Make the final water connection to the shower inlet. Check the manufacturer’s instructions for this but it will normally be with a brass compression fitting. Align the backplate so that it’s perfectly square and level then tighten the fixing screws.
Note that it is a good idea to seal around the pipe where it comes through the wall to ensure that no water can get down inside the wall and cause damp problems later.
Electrics for the Shower
The load for an electric shower is high and the electricity supply in your home must be checked to ensure that it can cope with the additional load. If your supply is inadequate, you will need to speak to your supplier and you may well need a new consumer unit.
Most electrical work is now notifiable under Part P of the Building Regulations. Essentially, this means that the work must be carried out by a Registered Electrician. If a competent homeowner wishes to do the work themselves, they must submit a Building Regulations application, pay a fee, have a Building Control inspection at first fix stage, and then have the work tested on completion. In reality, this means that the later is more expensive in the long run and it is better to have a professional installer do the work
The electrical supply for the shower requires a separate dedicated supply from the consumer unit and involves work in a bathroom. Residual Current Device (RCD) protection of the circuit is also needed as well, and appropriate earth bonding of metalwork. This is all notifiable work so the safest, and usually most cost-effective route, is to have this aspect of the job carried out by a professional electrician.
The MCB at the consumer unit will be determined by the rating of the shower. For example, a 7kW shower will need a 32 amp MCB, a 9.5kW will require a 40 amp MCB and a 10.5kW shower will need a 45amp MCB. The twin and earth cable required for the supply from the consumer unit will depend on a number of factors including the rating of the shower and your electrician will determine whether this will need to be 6mm2, 10mm2, or larger.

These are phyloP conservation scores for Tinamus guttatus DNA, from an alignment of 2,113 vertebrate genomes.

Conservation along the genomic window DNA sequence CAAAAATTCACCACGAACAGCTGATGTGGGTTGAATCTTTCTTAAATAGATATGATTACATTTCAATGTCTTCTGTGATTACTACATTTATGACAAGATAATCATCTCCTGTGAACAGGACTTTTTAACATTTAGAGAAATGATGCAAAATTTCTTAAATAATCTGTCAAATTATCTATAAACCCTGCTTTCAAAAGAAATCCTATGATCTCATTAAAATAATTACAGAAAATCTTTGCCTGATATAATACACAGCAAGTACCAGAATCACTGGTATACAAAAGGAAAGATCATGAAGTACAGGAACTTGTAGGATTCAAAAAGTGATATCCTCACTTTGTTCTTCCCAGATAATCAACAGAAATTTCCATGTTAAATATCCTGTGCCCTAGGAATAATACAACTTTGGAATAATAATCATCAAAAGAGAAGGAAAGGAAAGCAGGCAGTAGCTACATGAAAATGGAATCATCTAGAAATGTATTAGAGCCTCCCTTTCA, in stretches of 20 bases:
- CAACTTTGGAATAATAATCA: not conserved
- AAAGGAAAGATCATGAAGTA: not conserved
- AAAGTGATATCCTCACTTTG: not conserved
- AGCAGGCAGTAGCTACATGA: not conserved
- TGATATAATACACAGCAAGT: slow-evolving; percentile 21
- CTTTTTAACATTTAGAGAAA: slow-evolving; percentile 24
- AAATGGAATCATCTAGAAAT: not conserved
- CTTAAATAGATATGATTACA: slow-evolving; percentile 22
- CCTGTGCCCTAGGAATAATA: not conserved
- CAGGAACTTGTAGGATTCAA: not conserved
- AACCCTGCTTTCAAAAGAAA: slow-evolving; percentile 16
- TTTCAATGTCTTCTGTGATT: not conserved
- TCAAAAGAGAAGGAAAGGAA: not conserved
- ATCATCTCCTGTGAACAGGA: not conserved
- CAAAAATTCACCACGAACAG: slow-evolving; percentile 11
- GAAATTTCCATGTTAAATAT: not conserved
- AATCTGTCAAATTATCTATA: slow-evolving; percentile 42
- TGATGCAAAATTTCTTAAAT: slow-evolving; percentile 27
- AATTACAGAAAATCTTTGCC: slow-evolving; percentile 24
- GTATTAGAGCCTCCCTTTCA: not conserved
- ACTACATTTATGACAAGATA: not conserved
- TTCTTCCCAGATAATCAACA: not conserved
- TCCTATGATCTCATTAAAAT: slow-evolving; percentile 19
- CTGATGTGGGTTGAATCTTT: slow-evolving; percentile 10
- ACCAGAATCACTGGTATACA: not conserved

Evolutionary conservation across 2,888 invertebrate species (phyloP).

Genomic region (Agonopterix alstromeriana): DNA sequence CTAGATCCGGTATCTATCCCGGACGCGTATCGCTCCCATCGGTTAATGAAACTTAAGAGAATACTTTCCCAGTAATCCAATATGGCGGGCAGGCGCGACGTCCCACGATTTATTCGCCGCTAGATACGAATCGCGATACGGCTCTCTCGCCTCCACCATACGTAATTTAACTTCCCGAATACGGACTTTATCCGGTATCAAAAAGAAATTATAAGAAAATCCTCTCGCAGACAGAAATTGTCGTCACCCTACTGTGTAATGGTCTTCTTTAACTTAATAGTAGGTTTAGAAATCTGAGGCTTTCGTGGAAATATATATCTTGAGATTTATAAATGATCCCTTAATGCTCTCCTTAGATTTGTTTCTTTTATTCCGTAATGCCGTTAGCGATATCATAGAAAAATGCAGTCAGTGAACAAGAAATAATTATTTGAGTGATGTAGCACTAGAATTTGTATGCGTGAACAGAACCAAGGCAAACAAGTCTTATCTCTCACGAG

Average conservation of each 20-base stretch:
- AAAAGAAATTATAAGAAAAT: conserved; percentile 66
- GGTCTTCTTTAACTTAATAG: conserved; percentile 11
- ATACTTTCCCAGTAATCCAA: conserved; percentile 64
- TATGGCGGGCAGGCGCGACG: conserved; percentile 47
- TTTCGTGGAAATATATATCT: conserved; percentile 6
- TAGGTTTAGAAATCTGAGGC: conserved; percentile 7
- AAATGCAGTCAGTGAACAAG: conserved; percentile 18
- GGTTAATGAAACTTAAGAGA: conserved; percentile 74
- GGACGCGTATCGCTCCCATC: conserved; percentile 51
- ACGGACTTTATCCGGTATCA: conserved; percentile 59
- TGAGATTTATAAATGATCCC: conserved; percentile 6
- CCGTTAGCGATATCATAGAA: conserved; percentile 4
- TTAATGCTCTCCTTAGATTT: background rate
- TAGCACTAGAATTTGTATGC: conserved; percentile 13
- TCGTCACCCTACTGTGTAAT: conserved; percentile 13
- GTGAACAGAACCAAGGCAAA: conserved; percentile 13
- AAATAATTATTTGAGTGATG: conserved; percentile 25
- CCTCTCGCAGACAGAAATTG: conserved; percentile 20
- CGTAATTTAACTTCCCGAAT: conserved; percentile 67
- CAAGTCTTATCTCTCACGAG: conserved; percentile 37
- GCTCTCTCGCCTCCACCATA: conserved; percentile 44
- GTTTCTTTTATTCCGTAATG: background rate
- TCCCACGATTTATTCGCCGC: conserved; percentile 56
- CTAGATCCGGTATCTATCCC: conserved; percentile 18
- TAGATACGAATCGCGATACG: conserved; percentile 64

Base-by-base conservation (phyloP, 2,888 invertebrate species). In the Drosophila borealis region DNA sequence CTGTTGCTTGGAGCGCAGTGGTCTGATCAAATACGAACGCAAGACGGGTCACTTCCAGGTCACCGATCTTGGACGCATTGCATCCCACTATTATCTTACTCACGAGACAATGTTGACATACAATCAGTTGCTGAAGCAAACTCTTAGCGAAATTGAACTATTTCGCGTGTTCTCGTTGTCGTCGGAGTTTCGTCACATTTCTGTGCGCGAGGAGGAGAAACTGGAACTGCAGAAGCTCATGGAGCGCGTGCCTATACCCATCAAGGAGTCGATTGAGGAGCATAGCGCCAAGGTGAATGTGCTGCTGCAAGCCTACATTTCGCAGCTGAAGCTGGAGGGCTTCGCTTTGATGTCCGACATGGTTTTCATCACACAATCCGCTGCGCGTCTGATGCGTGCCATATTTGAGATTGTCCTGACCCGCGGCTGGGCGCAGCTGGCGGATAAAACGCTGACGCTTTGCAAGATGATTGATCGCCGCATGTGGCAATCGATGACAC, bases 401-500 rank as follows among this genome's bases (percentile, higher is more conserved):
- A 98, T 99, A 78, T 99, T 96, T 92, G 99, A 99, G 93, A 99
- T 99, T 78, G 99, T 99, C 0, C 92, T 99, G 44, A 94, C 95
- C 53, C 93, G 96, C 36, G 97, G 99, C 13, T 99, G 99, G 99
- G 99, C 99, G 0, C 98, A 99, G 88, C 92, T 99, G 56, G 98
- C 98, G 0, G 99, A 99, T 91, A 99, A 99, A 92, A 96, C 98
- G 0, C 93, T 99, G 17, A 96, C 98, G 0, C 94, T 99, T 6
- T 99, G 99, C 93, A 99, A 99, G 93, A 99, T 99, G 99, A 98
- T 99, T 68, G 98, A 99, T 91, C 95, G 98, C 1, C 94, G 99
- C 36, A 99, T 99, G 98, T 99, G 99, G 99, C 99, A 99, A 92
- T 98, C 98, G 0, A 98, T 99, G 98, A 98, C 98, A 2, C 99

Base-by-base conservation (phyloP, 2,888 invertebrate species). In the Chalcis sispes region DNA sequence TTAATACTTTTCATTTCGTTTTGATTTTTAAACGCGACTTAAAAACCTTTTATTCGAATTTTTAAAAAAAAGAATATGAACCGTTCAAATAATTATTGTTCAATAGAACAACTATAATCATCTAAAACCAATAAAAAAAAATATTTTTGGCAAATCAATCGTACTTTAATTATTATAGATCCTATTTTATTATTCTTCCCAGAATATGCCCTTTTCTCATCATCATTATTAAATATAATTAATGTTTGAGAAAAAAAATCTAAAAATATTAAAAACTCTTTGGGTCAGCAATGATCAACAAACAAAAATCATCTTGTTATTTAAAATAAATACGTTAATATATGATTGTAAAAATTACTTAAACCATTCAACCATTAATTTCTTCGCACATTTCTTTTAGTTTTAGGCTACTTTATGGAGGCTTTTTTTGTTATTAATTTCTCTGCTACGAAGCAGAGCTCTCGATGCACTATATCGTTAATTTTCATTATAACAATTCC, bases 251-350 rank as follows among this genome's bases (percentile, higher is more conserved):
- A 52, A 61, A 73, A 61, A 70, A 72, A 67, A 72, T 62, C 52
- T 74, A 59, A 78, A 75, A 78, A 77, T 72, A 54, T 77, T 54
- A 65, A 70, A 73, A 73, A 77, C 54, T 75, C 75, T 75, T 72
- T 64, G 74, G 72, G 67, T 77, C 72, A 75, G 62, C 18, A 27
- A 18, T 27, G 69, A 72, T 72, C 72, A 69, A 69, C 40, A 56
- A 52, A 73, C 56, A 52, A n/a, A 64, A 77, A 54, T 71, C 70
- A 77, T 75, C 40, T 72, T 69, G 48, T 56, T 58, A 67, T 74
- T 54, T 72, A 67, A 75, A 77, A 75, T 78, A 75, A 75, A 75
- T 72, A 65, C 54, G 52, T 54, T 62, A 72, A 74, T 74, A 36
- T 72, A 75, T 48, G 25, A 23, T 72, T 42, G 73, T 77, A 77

A double pole isolating switch must be included in the power supply and this is commonly fitted outside the bathroom in a convenient location safely out of the reach of anyone using the shower. It is possible to have this fitted inside the bathroom but, in this situation, it must be a pull cord type which guards against possible electric shock.
The live, neutral, and earth will be connected by your electrician to the terminal block inside the shower unit and the cable will be passed through a cable clamp to secure it. The earth conductor will also be sheathed with green and yellow sleeving. Once the electrics have also been connected to the shower unit following the manufacturer’s instruction, and the cover fitted securely, you will be ready to commission it.
Commissioning the Electric Shower.
Fit the shower hose to the unit but without the showerhead. Leave the shower hose directed at the waste outlet / into the bath. With the power supply to the shower switched off at the double pole isolating switch, check that the shower control is set to off or stop, and set the temperature selector to maximum (minimum water flow). Turn the water isolating valve on and inspect. All being well, turn on the power supply. The power indicator on the unit should now be lit.
Turn the shower on using the cold setting and allow it to flush through to remove any debris or dirt. This also allows the heater unit to fill before the elements are switched on. With the unit still set to cold, turn the temperature dial to minimum (max water flow). Continue the flushing until the water flows steadily and all air has been released. Turn off again and connect the showerhead to the hose before final testing with the unit set to a reasonable temperature.